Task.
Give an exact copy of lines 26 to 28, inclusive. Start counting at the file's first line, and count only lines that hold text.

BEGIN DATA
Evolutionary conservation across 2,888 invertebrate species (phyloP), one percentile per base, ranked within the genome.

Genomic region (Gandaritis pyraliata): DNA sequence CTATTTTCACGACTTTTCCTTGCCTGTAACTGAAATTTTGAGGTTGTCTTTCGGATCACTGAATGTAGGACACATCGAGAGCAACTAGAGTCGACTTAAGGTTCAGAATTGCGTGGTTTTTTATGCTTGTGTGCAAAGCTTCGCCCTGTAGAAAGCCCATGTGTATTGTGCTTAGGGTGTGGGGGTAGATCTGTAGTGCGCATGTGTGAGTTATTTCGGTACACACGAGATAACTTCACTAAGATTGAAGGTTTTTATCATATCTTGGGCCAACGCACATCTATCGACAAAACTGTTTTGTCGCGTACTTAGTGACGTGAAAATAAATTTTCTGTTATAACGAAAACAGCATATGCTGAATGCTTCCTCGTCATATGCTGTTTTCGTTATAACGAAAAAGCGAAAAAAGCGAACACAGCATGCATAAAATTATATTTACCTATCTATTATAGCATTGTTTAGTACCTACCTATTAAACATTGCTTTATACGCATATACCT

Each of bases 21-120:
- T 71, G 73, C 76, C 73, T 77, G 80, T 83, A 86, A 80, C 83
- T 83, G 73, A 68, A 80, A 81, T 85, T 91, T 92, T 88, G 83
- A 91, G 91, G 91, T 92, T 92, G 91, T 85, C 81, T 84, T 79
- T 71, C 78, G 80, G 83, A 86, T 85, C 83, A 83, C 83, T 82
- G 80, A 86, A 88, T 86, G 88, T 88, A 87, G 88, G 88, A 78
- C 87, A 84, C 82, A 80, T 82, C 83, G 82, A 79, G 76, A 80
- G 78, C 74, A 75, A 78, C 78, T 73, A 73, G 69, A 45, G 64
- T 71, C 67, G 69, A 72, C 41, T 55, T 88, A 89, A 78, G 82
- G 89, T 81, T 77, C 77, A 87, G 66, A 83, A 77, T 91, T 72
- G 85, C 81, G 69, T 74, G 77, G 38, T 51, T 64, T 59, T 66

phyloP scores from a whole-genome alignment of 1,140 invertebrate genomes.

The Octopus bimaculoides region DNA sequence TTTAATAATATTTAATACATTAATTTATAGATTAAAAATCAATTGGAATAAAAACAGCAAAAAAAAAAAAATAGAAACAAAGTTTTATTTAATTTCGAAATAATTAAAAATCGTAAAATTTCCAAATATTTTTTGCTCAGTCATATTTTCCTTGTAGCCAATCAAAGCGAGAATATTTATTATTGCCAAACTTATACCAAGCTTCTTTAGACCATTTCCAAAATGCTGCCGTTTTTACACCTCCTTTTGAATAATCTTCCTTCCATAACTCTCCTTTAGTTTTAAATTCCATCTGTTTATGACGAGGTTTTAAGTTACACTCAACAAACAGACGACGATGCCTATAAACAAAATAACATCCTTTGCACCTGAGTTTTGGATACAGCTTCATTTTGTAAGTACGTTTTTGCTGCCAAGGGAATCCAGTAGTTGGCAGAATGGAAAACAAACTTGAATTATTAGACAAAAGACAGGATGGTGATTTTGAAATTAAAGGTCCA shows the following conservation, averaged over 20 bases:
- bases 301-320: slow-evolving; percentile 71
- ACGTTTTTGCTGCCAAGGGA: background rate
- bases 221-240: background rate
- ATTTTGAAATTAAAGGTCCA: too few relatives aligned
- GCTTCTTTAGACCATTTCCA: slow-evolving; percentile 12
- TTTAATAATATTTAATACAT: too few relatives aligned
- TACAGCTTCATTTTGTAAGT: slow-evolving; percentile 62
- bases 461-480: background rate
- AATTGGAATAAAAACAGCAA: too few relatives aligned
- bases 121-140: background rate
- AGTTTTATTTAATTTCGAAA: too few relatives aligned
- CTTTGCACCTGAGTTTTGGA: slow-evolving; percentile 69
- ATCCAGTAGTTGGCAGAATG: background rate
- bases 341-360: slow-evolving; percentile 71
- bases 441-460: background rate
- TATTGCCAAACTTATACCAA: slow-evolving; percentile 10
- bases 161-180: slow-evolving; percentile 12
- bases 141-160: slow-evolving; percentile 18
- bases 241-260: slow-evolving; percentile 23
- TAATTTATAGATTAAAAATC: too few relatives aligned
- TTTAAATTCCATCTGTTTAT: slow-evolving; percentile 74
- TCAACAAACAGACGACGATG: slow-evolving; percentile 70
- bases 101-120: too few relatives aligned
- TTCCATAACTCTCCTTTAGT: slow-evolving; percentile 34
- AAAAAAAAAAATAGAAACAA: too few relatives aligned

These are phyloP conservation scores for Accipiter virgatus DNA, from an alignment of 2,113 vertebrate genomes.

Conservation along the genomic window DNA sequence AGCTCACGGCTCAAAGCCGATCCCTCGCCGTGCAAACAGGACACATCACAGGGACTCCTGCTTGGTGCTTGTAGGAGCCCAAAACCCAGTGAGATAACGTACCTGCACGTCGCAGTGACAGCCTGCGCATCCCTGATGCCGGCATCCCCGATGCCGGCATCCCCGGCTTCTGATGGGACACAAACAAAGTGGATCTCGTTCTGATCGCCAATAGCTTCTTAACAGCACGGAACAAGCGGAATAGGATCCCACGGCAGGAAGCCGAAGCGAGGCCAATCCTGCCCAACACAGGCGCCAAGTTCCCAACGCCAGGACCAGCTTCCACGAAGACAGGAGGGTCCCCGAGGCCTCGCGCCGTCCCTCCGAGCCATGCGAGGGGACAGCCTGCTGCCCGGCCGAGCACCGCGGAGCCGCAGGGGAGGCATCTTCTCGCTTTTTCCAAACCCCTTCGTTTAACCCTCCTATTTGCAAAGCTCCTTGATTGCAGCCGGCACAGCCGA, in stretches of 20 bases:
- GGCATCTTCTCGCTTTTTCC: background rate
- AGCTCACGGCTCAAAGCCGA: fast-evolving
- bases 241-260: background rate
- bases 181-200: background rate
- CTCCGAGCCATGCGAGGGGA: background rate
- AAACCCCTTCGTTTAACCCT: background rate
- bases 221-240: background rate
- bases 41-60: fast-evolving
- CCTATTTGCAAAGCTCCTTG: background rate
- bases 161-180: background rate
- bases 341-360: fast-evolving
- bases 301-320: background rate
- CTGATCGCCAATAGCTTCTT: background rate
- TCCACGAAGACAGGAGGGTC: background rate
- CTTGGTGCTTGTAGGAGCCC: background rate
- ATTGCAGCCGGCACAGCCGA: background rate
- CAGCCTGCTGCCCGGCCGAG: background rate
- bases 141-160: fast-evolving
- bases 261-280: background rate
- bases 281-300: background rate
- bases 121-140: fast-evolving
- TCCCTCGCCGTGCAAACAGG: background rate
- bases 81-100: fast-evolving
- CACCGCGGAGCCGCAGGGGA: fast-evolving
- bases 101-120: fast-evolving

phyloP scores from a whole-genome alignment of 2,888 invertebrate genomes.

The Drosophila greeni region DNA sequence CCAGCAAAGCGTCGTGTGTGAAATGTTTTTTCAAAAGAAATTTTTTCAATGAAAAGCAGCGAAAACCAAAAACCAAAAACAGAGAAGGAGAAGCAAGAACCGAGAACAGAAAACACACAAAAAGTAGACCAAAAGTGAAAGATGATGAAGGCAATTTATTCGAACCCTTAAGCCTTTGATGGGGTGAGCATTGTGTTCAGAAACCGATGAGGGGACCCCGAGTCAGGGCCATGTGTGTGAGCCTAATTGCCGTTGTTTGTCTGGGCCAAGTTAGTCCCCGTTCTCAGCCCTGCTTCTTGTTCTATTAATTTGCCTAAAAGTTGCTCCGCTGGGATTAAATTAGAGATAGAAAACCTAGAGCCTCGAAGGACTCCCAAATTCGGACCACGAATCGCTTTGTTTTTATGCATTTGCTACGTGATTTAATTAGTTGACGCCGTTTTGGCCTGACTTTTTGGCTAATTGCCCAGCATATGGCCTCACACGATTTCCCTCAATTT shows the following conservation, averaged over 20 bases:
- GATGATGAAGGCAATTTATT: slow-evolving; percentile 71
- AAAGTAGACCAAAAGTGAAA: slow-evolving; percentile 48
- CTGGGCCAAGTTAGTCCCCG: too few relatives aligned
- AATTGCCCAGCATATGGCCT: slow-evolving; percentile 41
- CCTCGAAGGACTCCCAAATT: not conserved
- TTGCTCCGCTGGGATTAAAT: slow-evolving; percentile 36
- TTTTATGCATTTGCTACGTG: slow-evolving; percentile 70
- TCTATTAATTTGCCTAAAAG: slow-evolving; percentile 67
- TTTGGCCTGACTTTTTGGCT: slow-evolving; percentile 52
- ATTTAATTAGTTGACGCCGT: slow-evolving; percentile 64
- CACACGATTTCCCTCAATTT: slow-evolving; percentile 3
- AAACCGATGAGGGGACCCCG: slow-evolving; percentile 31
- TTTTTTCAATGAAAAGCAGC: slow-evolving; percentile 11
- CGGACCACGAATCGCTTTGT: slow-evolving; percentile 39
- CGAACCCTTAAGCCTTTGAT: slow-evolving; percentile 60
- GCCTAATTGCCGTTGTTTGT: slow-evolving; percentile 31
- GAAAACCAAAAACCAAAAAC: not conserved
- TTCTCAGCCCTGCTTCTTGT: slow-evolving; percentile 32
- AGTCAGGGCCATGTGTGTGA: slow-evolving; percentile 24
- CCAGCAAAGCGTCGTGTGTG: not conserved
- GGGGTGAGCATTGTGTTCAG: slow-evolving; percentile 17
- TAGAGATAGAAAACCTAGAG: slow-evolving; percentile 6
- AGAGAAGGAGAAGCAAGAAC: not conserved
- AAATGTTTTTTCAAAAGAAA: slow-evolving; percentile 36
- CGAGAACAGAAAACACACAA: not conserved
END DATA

- AGTTTTATTTAATTTCGAAA: too few relatives aligned
- CTTTGCACCTGAGTTTTGGA: slow-evolving; percentile 69
- ATCCAGTAGTTGGCAGAATG: background rate